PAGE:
Do you suffer from money illusion?

The greatest trick your money ever played was convincing you that its value would stay constant
Money illusion is no fairy tale
Money illusion is no fairy tale

If you think the first dollar the tooth fairy left beneath your pillow is still worth a dollar, we’ve got some bad news. First, the tooth fairy is magical, but she’s not THAT magical. And second, you may suffer from money illusion.

That gift was (probably) a real dollar, so the money itself wasn’t a mirage. The illusion comes in your thinking that a dollar back in the day is worth a dollar today. It’s a natural phenomenon; after all, the actual currency still says “one dollar.”

The thing is, we don’t naturally account for inflation, which these days runs about 2% a year. That means it’ll take $1.02 to buy as many groceries in 2021 as a dollar gets you today. Over time, that really adds up: Consider that a 1986 dollar could buy as much as two 2020 dollars. And that also means that if you didn’t get a 2% raise last year, your salary actually went down.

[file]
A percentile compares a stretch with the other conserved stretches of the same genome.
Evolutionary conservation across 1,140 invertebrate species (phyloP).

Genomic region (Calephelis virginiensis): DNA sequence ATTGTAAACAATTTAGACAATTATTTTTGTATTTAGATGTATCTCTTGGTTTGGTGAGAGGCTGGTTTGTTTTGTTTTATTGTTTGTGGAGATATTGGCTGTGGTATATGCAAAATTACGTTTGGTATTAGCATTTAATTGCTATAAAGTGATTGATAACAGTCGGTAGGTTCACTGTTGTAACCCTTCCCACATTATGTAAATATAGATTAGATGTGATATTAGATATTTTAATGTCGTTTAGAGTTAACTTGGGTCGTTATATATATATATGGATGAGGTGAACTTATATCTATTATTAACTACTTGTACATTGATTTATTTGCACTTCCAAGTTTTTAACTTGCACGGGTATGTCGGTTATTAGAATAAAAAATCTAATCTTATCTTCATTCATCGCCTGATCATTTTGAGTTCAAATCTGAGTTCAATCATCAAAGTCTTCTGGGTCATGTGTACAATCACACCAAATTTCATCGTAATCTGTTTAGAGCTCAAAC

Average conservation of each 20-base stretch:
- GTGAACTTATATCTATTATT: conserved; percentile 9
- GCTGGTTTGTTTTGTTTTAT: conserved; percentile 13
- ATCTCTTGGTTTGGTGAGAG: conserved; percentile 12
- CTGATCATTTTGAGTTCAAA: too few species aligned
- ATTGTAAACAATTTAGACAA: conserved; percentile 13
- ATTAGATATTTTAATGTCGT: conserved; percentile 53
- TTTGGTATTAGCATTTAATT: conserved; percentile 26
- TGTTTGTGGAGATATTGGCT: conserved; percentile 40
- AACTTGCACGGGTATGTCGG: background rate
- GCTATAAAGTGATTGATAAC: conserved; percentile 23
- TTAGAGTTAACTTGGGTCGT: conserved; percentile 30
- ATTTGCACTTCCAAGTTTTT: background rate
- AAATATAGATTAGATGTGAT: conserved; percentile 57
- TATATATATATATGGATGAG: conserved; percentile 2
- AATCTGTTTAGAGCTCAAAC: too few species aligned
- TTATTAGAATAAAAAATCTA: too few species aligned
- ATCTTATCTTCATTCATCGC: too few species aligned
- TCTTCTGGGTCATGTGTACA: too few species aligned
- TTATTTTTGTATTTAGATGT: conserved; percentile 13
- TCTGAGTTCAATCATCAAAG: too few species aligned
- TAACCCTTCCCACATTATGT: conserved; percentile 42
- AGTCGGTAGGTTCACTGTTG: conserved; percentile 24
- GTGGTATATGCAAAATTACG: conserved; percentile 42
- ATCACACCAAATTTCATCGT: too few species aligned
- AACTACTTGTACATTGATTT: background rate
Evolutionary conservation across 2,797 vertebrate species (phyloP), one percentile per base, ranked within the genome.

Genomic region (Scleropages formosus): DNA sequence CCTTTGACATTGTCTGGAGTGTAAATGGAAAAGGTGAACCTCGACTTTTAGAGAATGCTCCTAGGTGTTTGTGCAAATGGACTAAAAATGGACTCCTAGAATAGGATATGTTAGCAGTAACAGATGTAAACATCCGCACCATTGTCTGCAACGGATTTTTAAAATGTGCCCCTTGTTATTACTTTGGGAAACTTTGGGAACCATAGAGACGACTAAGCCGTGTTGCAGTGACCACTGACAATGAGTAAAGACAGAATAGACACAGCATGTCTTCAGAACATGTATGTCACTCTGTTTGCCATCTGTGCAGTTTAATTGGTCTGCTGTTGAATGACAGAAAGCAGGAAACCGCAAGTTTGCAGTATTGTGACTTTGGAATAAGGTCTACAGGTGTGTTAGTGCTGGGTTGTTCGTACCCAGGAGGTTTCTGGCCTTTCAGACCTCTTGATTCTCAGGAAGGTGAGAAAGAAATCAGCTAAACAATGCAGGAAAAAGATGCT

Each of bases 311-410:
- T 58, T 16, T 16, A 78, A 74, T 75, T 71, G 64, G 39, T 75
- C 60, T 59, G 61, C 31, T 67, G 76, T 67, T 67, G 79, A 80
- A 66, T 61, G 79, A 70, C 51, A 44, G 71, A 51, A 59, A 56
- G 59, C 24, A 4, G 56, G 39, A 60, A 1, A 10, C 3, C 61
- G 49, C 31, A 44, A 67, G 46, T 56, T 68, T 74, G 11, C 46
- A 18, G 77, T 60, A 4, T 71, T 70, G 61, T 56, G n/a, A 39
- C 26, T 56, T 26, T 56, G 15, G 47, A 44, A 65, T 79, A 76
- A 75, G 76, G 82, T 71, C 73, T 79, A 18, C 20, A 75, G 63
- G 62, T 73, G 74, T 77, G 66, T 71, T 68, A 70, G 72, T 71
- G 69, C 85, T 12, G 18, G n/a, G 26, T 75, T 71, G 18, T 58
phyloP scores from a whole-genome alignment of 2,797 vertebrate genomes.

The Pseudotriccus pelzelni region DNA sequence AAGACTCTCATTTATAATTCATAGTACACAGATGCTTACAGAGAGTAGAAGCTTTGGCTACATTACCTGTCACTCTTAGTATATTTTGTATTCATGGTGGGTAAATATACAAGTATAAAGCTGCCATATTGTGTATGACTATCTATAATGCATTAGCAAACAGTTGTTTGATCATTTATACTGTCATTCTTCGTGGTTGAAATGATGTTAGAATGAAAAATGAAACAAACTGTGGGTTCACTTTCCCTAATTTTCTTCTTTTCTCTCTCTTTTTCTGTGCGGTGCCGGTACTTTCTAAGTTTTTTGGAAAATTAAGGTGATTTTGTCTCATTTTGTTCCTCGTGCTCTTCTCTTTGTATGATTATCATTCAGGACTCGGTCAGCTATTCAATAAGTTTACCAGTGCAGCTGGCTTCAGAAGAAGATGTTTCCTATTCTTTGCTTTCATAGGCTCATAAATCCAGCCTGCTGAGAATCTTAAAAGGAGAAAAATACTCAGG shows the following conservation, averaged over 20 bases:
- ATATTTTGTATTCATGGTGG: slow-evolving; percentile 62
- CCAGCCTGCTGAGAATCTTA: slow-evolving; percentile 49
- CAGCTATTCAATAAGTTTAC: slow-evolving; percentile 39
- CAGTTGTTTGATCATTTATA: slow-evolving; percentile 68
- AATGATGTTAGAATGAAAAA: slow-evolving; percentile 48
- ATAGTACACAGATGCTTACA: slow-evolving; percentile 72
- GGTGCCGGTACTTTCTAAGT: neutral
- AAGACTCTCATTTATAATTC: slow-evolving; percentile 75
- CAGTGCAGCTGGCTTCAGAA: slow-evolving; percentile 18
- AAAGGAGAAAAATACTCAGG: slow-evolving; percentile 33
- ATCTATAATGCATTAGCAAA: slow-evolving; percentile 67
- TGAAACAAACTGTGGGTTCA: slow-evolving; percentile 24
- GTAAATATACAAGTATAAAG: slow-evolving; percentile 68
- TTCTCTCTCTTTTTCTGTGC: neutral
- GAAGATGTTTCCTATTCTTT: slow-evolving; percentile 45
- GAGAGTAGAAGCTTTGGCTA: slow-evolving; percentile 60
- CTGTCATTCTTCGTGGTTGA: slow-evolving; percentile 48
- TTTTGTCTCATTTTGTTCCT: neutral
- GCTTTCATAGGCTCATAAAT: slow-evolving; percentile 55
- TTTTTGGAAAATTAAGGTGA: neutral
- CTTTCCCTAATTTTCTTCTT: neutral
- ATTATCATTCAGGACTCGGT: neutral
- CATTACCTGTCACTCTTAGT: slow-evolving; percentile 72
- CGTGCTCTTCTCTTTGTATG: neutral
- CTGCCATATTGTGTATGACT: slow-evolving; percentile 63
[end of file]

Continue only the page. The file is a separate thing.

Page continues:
Knowing about money illusion means you’re no longer fooled by it.

What’s to be done about this? First, know that it exists and know that unless you’re actively growing your money, it’s shrinking. And second, when it’s time to tell your kid about the magic of the tooth fairy, take the opportunity to tell them about money illusion as well.

Recommended Reading

Asset from Compound interest, defined 1

Compound interest, defined

It’s how your savings can grow exponentially, and it’s how the rich stay rich.

Exponential doubling is like folding paper.

Fold a piece of paper 8 times to understand investing

Hint: It’s all about exponential doubling

  • reality check
  • investing
  • origami